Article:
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This article was published 15/5/2009 (4075 days ago), so information in it may no longer be current.
Growing up online should work in the favour of Gen F - Generation Facebook, the under-25 group for whom technology is second nature. In fact, a new survey of 16-to-18-year-olds commissioned by software company FileMaker reports that respondents are more confident in their IT skills (82 per cent) than they are in their interpersonal skills (64 per cent) as they prepare to join the workforce.
But is the workplace ready for this new brand of knowledge worker?
So far, it doesn't look like it. According to the same survey, university graduates are not being given opportunities to stretch their tech-savvy legs. While 85 per cent of respondents knew how to use PowerPoint, only 39 per cent reported using it on the job. Of all the grads surveyed, only 51 per cent said they had actively sought out ways to employ technology at work.
Failing to optimize this generation's creativity, energy and yes, its tech capability, is a serious mistake. If the expectations of the Facebook Generation are not met and its values go unrecognized, it will be increasingly difficult for organizations to attract fresh new talent to replace the baby boomers as they retire.
Companies are only fooling themselves if they believe having email and Internet access means that they are keeping in step with technology in today's fast-evolving digital economy. The legacy programs and practices found in most large companies just don't cut it anymore.
Businesses need to consider doing a skills audit of their new recruits and asking for their opinion of ways to grow more efficient and productive. Only then can companies understand what is needed before investing in new programs and extra training to adjust to meet Gen F's expectations.
Recently, the Wall Street Journal published a fascinating look at how the business world can better manage the Facebook Generation, which is expecting the work environment to reflect social values they are so familiar with in the virtual world.
Author Gary Hamel notes several work-relevant qualities of online life that future employees are not only counting on, but will use to measure and compare prospective employers. Among his observations:
"ö "All ideas compete on an equal footing." On the web's even playing field, every person has the same chance of gaining a following. It's a place where ideas grow and gather steam based on their perceived merits.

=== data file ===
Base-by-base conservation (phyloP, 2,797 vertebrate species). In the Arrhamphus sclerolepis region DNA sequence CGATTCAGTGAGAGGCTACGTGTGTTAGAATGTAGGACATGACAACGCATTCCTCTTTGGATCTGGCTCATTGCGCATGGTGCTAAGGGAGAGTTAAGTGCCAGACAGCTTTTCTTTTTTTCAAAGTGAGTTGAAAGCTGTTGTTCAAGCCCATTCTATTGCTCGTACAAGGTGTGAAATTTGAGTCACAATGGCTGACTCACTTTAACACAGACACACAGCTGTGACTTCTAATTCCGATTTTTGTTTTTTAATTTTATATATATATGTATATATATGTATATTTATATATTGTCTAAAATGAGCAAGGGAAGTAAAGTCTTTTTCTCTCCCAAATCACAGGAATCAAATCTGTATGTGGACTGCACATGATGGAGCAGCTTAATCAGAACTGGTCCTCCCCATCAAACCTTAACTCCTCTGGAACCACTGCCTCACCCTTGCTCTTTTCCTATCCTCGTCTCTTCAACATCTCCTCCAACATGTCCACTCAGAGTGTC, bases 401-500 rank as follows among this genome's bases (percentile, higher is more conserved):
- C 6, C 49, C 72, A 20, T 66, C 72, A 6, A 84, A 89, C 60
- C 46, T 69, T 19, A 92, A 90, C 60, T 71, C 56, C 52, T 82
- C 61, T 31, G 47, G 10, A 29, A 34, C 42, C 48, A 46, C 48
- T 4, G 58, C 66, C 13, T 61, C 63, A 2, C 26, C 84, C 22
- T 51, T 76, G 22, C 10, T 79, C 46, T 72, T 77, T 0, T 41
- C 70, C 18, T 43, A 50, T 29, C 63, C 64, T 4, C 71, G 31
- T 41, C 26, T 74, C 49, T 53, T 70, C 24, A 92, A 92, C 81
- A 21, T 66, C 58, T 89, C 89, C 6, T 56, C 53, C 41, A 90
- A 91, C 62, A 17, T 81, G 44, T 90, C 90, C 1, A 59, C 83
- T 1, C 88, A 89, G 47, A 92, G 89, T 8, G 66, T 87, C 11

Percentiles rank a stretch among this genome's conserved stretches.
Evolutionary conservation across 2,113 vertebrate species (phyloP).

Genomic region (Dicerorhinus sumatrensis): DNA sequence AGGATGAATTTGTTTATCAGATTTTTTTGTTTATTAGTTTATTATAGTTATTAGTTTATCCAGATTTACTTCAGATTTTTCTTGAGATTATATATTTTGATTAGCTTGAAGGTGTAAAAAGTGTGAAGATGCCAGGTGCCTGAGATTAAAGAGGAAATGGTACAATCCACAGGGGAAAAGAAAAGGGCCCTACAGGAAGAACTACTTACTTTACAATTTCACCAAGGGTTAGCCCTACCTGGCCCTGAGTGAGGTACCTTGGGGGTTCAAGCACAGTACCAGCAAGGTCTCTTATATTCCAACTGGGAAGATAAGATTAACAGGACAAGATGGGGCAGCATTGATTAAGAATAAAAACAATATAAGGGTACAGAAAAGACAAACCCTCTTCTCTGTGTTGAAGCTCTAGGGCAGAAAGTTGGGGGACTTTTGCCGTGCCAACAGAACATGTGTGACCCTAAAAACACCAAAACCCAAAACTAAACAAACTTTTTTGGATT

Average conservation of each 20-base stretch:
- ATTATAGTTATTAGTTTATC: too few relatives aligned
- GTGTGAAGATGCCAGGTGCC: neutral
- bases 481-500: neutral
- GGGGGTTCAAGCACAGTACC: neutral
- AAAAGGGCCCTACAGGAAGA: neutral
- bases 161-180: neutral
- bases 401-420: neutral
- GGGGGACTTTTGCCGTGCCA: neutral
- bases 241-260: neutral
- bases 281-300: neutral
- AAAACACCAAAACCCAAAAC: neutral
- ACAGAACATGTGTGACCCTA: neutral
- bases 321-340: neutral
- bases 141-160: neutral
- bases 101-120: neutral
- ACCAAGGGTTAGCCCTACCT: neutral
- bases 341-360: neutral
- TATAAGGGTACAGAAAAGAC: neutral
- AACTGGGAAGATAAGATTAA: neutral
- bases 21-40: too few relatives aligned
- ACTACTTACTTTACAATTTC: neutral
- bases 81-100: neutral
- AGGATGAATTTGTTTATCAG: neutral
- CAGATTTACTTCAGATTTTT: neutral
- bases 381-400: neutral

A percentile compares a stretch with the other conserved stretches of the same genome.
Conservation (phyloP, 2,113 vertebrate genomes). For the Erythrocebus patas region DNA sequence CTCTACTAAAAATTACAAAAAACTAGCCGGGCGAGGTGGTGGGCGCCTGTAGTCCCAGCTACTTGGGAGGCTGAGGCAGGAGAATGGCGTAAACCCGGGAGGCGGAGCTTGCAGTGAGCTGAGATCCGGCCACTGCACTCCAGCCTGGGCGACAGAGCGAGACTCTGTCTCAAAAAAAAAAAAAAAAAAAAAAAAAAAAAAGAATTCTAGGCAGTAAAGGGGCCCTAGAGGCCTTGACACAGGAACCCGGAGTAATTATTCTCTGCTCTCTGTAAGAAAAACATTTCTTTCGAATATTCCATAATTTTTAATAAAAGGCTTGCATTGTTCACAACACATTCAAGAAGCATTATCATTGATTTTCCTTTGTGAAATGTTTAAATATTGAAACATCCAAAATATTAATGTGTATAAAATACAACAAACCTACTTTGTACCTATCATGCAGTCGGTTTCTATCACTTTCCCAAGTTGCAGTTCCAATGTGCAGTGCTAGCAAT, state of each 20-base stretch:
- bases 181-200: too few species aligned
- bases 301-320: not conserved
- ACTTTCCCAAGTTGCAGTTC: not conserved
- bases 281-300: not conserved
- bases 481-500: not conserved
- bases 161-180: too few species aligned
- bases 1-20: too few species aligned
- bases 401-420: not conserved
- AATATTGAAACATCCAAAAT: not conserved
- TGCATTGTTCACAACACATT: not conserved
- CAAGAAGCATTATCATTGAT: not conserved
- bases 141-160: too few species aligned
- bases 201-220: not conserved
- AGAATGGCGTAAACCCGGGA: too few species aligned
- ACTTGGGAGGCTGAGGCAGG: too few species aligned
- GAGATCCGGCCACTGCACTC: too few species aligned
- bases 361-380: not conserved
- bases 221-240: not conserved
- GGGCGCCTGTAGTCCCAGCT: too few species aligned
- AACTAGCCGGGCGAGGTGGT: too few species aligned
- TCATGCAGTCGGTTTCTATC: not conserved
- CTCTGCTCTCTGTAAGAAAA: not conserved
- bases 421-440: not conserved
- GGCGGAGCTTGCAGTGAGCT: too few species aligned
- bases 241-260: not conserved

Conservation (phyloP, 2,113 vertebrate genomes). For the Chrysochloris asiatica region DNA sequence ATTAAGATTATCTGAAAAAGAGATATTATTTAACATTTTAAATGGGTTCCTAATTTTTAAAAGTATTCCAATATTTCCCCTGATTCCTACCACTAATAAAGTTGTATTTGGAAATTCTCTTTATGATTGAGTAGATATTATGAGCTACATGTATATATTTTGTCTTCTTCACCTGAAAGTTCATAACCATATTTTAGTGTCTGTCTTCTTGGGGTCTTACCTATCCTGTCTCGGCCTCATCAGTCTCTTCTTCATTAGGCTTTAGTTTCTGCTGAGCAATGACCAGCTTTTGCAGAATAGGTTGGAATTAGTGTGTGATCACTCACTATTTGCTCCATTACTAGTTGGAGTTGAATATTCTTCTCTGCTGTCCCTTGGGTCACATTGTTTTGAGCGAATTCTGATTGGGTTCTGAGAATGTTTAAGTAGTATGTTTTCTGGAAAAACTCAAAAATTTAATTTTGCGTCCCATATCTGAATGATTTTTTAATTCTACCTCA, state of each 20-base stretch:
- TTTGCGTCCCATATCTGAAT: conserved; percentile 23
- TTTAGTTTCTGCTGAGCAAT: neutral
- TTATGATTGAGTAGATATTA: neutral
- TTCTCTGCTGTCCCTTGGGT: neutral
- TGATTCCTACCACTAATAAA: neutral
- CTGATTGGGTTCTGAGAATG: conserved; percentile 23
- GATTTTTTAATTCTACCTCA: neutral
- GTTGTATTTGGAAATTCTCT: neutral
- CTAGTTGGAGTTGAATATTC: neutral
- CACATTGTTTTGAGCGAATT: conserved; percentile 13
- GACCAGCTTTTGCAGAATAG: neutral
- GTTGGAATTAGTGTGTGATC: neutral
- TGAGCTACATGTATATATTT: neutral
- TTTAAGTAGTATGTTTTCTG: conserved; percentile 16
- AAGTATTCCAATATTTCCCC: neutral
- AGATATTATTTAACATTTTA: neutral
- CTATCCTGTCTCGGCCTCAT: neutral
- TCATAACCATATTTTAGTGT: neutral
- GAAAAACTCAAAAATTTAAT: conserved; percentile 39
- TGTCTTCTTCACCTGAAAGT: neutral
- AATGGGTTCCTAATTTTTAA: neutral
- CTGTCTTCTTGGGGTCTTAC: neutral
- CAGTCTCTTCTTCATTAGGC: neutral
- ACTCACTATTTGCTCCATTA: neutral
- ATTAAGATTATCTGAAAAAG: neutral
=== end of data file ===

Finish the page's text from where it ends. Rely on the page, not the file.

"ö "Contribution counts for more than credentials." Hamel points out that anyone can upload a video on YouTube without being a professional filmmaker or publish a blog without having a journalism degree. Titles and qualifications do not matter as much as the value of the contribution being made.
"ö "Hierarchies are natural, not prescribed." In an online forum, the leaders that emerge are individuals whose influence has been peer-appointed based on behaviour and the opinions and information they share with others. As Hamel says, on the web, authority trickles up, not down.
"ö "Intrinsic rewards matter most." Hamel challenges us to think about Wikipedia and the millions of articles contributed by volunteers. These people are not motivated by money; they do it for the chance to contribute and share information on matters they care about with others.
At the same time they will break the standard employee mould, Gen F will also break out of the cubicle culture -- and the workplace stands to learn a lot from these workers.
They will teach us how to better utilize social networking to contact, communicate and conduct business globally. They will also show us how to express ourselves online by demonstrating that the Internet is not about filling a void with empty words, but ideas that are engaging and can provide value to others.
If we allow them to work in a way that is most natural and comfortable, the Facebook Generation will be our business leaders for the digital age.
-- With reporting by Barbara Chabai
John McFerran, PhD, CMC, F. CHRP, is founder and president of People First HR Services Ltd. For more information, visit www.peoplefirsthr.com.
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